A once-thriving outlet mall neared a milestone Sunday in east Mesa when Toy Liquidators closed its doors. VF Factory Outlet remains open at Power and Baseline roads. But 15 of 31 retail spaces surrounding the anchor store now sit empty.
One more closure, and the 24-year-old mall will be half-vacant.
"It's a shame," said Joe Brown, a winter resident from Canada who has shopped at the mall for years. "This used to be a really nice place."
Closed storefront windows in one desolate wing of the mall have signs that read: "Another Exciting Outlet Opening Soon!"
But Nicole Ganatos, an assistant manager at Dress Barn, said the wing has sat empty since she began working at the mall more than three months ago.
She said part of the mall's problem has been its prolonged lack of a food court or snack bar. "People don't want to shop if they can't get something to drink," Ganatos said.
Creative Ice Cream used to operate the snack bar, but the vendor shut down its services in March - leaving the mall without a source of refreshments for almost a year.
But the aging shopping center got some good news this weekend, when the snack bar reopened under new owners.
Mike Smith, co-owner of Snacks 'N' Such, will sell fountain drinks, popcorn, hot dogs, fresh fruit, coffee, muffins and other assorted snack foods.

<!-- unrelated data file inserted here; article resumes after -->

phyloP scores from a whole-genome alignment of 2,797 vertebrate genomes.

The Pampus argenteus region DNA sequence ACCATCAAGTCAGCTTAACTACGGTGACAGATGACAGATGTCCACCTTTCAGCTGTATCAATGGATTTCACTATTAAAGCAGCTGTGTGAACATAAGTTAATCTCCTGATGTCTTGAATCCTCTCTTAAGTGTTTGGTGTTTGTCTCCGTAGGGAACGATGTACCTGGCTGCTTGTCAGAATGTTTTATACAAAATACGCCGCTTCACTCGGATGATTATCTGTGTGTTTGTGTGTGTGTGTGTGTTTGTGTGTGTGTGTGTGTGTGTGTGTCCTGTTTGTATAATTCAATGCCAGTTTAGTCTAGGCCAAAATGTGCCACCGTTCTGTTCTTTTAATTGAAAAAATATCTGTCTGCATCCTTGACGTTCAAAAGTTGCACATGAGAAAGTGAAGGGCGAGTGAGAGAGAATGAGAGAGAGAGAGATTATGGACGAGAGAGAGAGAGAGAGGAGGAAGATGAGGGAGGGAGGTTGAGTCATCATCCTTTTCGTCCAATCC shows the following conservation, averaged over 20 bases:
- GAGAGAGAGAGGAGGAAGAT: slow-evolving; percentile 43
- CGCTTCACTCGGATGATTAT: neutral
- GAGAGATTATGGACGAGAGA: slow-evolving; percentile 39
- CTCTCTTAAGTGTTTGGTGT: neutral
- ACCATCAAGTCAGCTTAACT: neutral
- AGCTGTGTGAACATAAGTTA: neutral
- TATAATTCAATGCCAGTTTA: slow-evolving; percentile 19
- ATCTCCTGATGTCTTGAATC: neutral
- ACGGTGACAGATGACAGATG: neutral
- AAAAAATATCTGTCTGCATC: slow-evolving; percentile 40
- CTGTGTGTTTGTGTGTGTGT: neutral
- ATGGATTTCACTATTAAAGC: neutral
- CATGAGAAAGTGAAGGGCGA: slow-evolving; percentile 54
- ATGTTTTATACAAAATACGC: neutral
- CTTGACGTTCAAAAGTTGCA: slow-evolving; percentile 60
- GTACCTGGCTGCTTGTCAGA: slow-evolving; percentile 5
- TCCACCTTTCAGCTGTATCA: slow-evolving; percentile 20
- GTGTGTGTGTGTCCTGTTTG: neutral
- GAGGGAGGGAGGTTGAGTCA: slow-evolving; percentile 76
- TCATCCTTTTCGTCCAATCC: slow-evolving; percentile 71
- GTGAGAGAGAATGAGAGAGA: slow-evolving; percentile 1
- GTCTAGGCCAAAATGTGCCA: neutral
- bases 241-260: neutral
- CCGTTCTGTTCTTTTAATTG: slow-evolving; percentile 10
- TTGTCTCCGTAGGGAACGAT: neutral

He said business has been slow the first week but better than expected. People have not yet realized that the snack bar has reopened, he said, but his business will soon draw more attention as people take notice. "The good news is we're going to be able to pay our rent," he said.
At least for now, the reopening of the snack bar has had little impact on customer traffic.
VF Outlet Power Village, also known as the VF Factory Outlet mall, is looking more like a ghost town as stores go out of business with no new tenants willing to fill the empty shells left in their wake.
Toy Liquidators, the outlet toy store for KB Toys, was the latest to abandon the site. Dress Barn employee Carrie Smith said she fears the problem may be much larger than a lack of refreshments. She has worked at the mall for five years and she said that, in that time period, business has declined on a yearly basis.
Five years ago, Smith said Dress Barn saw sales of up to $7,000 a day.
She said the store struggles now to survive as customers dwindle and sales drop drastically.
She said one serious problem is the mall's image. The lack of interesting stores and abundance of darkened shop fronts deter previously loyal customers from returning and do little to attract new traffic, she said.
Denise Heintz, a manager at VF Factory Outlet, said she has not noticed the decline in business. She said the outlet chain draws many customers on its own and does not need to rely on the surrounding stores to increase traffic.